What role does hydrogen play as an energy source in the global energy system?

Jan 27, 2020
498
116
4,880
20-Sep-2022 - Fraunhofer-Institut für System- und Innovationsforschung (ISI)

Future climate policy assigns hydrogen and H2 synthesis products great importance. But how could the demand for hydrogen develop globally? A new meta-study coordinated by Fraunhofer ISI addresses this question and re-evaluates more than 40 energy system and hydrogen scenarios within the HyPat research project. The study provides statements on the range of possible future developments of hydrogen demand, globally, in the EU, and China until 2050, and differentiates between various demand sectors. The focus is on scenarios with ambitious greenhouse gas reduction targets.

Hydrogen and its synthesis products are globally regarded as important future energy sources that could be used in many different sectors. For example, there is an ongoing controversial debate about the role hydrogen will play in transport in the future, and specifically its use for passenger cars and trucks. There are also potential applications with demand for hydrogen in other sectors, such as industry and buildings.

However, so far, there has been a high degree of uncertainty concerning the future global role of hydrogen, as different studies have arrived at very different results. Therefore, together with a consortium consisting of Fraunhofer IEG and ISE, the Ruhr University Bochum, Energy Systems Analysis Associates - ESA² GmbH, the German Institute of Development and Sustainability IDOS, the Institute for Advanced Sustainability Studies (IASS) Potsdam, GIZ Deutsche Gesellschaft für Internationale Zusammenarbeit and dena the German Energy Agency, Fraunhofer ISI has conducted a new meta-analysis to address how the global demand for hydrogen could develop in future. More than 40 current energy system and hydrogen scenarios were re-evaluated, with a particular focus on scenarios featuring ambitious emission reduction targets for greenhouse gases.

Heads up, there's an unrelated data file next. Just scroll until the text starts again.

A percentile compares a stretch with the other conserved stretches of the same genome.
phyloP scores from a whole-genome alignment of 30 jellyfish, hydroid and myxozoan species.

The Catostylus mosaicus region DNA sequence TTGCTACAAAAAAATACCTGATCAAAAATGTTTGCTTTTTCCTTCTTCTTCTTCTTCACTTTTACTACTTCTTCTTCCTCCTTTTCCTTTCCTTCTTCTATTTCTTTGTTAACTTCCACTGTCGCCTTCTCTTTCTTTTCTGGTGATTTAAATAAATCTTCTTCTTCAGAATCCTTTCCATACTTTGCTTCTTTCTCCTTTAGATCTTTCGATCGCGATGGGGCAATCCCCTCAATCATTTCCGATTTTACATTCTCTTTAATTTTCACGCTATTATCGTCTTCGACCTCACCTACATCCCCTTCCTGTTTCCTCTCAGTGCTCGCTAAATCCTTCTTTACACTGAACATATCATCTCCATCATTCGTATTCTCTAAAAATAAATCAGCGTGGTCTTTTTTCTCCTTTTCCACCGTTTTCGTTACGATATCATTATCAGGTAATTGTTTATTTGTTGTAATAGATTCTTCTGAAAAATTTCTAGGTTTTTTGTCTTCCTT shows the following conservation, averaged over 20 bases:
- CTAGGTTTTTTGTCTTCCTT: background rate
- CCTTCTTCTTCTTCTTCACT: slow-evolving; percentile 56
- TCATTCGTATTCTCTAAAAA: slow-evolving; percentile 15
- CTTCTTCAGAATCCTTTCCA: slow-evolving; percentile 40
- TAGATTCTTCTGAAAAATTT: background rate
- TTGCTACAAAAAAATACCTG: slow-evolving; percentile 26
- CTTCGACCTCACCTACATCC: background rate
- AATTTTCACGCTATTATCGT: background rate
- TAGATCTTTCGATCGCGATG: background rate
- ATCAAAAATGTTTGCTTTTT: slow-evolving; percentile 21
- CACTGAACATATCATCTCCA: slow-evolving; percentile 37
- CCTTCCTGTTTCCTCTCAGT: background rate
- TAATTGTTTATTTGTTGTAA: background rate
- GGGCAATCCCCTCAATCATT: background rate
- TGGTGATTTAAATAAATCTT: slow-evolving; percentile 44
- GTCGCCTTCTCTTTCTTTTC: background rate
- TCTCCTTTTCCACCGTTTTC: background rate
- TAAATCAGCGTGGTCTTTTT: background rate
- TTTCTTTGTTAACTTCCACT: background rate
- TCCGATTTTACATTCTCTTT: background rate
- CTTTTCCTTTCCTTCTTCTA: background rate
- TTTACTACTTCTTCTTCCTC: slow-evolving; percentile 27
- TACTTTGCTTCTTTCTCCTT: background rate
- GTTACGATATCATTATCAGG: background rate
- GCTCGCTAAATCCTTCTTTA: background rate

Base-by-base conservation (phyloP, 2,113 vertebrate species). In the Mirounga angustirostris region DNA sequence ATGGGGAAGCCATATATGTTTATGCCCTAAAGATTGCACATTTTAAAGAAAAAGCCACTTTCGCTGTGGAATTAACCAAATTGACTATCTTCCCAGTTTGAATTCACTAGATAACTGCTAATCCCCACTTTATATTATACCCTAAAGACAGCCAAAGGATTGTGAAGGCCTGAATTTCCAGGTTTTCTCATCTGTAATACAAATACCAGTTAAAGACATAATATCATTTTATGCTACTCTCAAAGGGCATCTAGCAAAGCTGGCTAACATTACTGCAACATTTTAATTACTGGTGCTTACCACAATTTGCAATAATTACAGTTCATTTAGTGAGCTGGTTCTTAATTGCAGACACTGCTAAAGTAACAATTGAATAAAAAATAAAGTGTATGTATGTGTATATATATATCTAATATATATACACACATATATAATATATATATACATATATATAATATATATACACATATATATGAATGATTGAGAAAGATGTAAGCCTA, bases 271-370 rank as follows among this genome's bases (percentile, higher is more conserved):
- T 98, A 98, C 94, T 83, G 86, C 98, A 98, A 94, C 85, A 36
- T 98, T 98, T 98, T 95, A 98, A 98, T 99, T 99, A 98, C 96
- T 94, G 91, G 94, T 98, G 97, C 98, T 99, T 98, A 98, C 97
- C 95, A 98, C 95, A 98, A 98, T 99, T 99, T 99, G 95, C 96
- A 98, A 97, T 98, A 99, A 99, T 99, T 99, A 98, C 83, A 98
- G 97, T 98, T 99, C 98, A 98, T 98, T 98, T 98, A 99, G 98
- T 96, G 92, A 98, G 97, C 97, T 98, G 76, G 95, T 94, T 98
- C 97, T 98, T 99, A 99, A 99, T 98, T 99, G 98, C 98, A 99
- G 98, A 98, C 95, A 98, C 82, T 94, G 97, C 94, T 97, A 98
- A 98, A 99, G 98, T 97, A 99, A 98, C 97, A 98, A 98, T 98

The majority of studies forecast a significant increase in the global demand for hydrogen, which is particularly marked in the calculations if regions or countries have ambitious goals for greenhouse gas reductions. Global hydrogen demand therefore also depends strongly on the respective regional climate policy and its level of ambition. The total hydrogen demand worldwide in 2050 ranges between 4 and 11% of global final energy demand. However, there are strong regional differences: For the EU, this share could be as high as 14%, whereas most studies indicate a maximum hydrogen share of 4% of final energy for China. In some cases, the projections of hydrogen demand in the analyzed studies vary considerably, which is why there are significant differences when classifying the role of hydrogen in future energy systems.

As far as specific applications are concerned, the biggest demand for hydrogen is expected in the transport sector, according to the study, in both absolute terms and relative to total energy demand. The meta-study calculates an average hydrogen share of 28% for the EU’s transport sector in 2050 – based on the total energy demand of the sector – compared to 14% for China and 16% worldwide. However, transport is also the sector with the widest range and therefore the highest degree of uncertainty concerning future hydrogen use. H2 synthesis products will be used in areas such as international shipping and aviation, but the possible future use of hydrogen is less clear in other large fields of application such as passenger cars and trucks.